Dusty Rhodes 11:36
Now, one of the most important things when it comes to podcasts is the presenter, the person who’s behind the microphone leading the show. And a lot of what makes them successful is charisma, which is something close to your heart and you’ve written a book called the charismatic edge. Can you give us your definition of charisma?
Owen Fitzpatrick 11:55
Sure, charisma is an impression you create in the mind of another person. It’s a combination of two things, its authenticity, and expressive it. So authenticity means being you more, and expressively beings beings being more of you, right. So, authenticity is when you listen to someone and you know that they’re unique, you know that they’re different than anybody else, just by the way they talk about the stories, they tell, by their sense of humor, by all the different aspects of their communication, there’s something about them, that you can find that anywhere else. And then they express evety is that they’re expressive, you can feel what they feel their stories are a little bit more dramatic, more impactful, when they’re talking about something passionate, you can feel the passion oozing off them. Or when they’re funny, you can feel the playfulness coming from them. So they express themselves very well. And so when I talk about charisma, that’s what I’m talking about, I think everyone is born with natural charisma, it’s just the lung, the way we develop these fears, that strapless or stop us from expressing our true selves in a full way, being expressing our authentic selves. So we kind of learn to be able to hide ourselves behind that. And therefore, we develop more sort of stability in monotone axes, or monotone voices, you know, restrict our facial expressions, where it’s almost like we’re hiding ourselves. So what I try to do is help people to be able to tap into who they are their authenticity, and help them to be able to express that more fully. And as a result, they tend to be able to be more engaging presenters be more engaging communicators. And for podcasters, it really is critical that you reveal who you are, and you also express who you are, and you work on your voice tone. So you’re not just speaking at one tone the whole time, because then people will switch off. Unless of course you’re doing, you know, insomnia podcast, in which case that works great.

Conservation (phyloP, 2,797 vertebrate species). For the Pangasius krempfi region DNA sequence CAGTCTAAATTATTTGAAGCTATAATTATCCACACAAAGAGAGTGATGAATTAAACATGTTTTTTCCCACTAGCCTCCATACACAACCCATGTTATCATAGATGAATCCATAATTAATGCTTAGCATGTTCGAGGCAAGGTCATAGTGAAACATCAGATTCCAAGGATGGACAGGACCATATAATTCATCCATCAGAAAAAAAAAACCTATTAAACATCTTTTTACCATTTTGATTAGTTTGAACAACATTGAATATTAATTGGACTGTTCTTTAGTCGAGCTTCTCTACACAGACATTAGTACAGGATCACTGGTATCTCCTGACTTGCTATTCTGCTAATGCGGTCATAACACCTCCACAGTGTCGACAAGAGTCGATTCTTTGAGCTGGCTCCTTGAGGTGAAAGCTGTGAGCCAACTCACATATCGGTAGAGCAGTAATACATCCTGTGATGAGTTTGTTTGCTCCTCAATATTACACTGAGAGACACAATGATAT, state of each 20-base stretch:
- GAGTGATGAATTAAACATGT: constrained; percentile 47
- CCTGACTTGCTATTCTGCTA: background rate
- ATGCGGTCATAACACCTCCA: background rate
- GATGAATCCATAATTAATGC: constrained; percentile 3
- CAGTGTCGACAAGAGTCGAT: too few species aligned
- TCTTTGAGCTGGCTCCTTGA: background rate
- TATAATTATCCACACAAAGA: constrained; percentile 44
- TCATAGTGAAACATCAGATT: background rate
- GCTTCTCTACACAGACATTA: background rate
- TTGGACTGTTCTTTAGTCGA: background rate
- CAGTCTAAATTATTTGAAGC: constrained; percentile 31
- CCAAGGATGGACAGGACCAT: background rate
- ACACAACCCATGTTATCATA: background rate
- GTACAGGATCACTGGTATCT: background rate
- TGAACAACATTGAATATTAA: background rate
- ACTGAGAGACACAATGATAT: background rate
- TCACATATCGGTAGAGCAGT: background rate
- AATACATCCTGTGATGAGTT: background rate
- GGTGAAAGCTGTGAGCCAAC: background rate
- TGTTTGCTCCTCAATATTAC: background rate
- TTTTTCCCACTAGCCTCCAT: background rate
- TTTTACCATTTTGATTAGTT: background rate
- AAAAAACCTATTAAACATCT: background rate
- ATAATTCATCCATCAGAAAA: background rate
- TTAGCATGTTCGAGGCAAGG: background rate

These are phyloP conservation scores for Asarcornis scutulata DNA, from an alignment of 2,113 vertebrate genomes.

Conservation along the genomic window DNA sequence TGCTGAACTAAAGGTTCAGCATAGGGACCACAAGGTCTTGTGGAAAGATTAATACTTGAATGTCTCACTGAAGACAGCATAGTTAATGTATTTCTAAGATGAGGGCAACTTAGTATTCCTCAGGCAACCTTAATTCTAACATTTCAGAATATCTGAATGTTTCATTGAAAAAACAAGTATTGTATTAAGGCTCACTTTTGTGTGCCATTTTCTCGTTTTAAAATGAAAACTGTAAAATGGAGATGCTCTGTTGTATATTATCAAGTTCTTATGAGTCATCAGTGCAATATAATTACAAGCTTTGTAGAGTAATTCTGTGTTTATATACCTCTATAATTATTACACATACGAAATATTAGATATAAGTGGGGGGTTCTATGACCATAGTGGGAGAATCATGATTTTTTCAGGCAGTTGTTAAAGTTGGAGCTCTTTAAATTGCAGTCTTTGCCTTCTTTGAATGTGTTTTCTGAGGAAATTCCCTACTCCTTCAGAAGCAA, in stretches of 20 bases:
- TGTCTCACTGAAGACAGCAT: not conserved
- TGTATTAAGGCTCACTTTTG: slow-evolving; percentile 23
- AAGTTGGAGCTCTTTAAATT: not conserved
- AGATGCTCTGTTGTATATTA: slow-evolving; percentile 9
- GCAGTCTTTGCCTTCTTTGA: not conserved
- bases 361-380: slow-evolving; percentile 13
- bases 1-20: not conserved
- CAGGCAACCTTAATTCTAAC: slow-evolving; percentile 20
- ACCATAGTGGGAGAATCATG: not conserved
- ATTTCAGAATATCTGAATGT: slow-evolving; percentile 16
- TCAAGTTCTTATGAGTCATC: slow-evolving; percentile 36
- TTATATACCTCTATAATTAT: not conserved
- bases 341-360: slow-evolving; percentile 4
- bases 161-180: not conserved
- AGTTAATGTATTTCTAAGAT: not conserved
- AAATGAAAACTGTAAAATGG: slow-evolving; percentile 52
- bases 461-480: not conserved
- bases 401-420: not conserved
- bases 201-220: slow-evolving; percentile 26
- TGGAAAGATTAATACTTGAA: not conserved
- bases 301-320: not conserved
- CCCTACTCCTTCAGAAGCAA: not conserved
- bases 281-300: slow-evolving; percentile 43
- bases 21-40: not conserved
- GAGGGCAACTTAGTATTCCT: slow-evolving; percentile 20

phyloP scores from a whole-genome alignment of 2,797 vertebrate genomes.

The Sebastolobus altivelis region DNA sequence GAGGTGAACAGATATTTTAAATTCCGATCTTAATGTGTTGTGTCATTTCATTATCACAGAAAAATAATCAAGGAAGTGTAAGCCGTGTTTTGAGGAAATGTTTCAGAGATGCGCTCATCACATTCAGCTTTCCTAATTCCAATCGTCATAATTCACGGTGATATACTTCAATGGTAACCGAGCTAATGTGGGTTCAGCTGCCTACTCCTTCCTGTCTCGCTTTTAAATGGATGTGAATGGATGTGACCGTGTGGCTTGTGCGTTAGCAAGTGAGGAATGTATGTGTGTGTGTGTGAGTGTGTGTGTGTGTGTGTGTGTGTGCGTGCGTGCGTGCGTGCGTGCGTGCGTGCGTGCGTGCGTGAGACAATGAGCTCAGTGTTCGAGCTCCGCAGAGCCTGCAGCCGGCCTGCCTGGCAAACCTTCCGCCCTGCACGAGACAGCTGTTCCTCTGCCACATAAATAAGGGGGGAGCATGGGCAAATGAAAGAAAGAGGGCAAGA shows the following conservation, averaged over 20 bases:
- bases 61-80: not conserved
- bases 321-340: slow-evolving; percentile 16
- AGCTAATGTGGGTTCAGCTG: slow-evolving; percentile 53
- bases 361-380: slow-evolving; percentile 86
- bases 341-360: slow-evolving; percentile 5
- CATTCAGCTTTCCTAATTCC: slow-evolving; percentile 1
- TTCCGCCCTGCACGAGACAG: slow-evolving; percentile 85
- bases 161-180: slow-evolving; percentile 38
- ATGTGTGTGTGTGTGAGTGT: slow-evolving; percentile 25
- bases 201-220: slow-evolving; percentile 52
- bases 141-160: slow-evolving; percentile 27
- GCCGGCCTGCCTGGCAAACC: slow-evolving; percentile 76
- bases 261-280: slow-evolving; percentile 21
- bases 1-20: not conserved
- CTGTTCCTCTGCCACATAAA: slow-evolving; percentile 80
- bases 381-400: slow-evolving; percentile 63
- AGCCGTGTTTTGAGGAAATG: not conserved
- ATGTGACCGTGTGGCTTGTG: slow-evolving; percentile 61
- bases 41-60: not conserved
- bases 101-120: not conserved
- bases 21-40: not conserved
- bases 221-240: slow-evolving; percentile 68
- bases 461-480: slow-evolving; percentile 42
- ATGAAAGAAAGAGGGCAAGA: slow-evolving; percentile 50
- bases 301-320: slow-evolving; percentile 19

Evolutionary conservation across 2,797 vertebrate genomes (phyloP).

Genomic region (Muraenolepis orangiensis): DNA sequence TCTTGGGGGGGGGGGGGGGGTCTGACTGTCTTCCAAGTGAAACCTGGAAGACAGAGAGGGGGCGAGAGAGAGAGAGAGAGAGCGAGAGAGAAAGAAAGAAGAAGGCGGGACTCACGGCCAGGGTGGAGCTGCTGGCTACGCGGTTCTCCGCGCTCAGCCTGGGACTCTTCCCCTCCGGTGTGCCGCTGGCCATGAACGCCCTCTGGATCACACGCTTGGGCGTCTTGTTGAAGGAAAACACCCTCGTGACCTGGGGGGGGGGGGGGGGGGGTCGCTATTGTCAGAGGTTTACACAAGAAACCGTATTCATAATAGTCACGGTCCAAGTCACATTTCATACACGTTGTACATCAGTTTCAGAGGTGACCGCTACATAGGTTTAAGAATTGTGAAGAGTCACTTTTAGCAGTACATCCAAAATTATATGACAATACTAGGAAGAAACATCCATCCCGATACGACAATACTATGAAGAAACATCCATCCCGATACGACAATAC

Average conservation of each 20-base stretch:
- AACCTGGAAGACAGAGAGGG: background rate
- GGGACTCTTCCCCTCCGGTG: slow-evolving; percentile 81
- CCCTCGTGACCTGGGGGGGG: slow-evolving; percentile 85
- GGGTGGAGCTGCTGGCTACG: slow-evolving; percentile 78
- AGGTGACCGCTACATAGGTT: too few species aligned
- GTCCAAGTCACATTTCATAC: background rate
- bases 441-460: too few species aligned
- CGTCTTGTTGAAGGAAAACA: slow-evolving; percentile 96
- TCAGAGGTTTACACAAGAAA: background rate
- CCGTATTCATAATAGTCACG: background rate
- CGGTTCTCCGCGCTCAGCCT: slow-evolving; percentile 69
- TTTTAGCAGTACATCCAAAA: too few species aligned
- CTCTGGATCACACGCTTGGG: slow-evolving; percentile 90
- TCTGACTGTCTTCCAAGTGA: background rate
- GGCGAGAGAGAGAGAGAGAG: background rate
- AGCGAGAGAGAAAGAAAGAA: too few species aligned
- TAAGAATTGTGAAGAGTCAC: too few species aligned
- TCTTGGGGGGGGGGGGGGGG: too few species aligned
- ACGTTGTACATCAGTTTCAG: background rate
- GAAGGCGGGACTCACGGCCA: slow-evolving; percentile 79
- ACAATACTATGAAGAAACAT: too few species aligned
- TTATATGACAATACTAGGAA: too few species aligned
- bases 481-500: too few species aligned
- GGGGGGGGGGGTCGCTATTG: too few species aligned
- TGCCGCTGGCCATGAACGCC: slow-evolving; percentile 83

Dusty Rhodes 13:43
Do you find then that being authentic and being expressive, and actually being more yourself lends well to a podcast where you’re trying to sell an idea or sell a product or sell a service.
Owen Fitzpatrick 13:55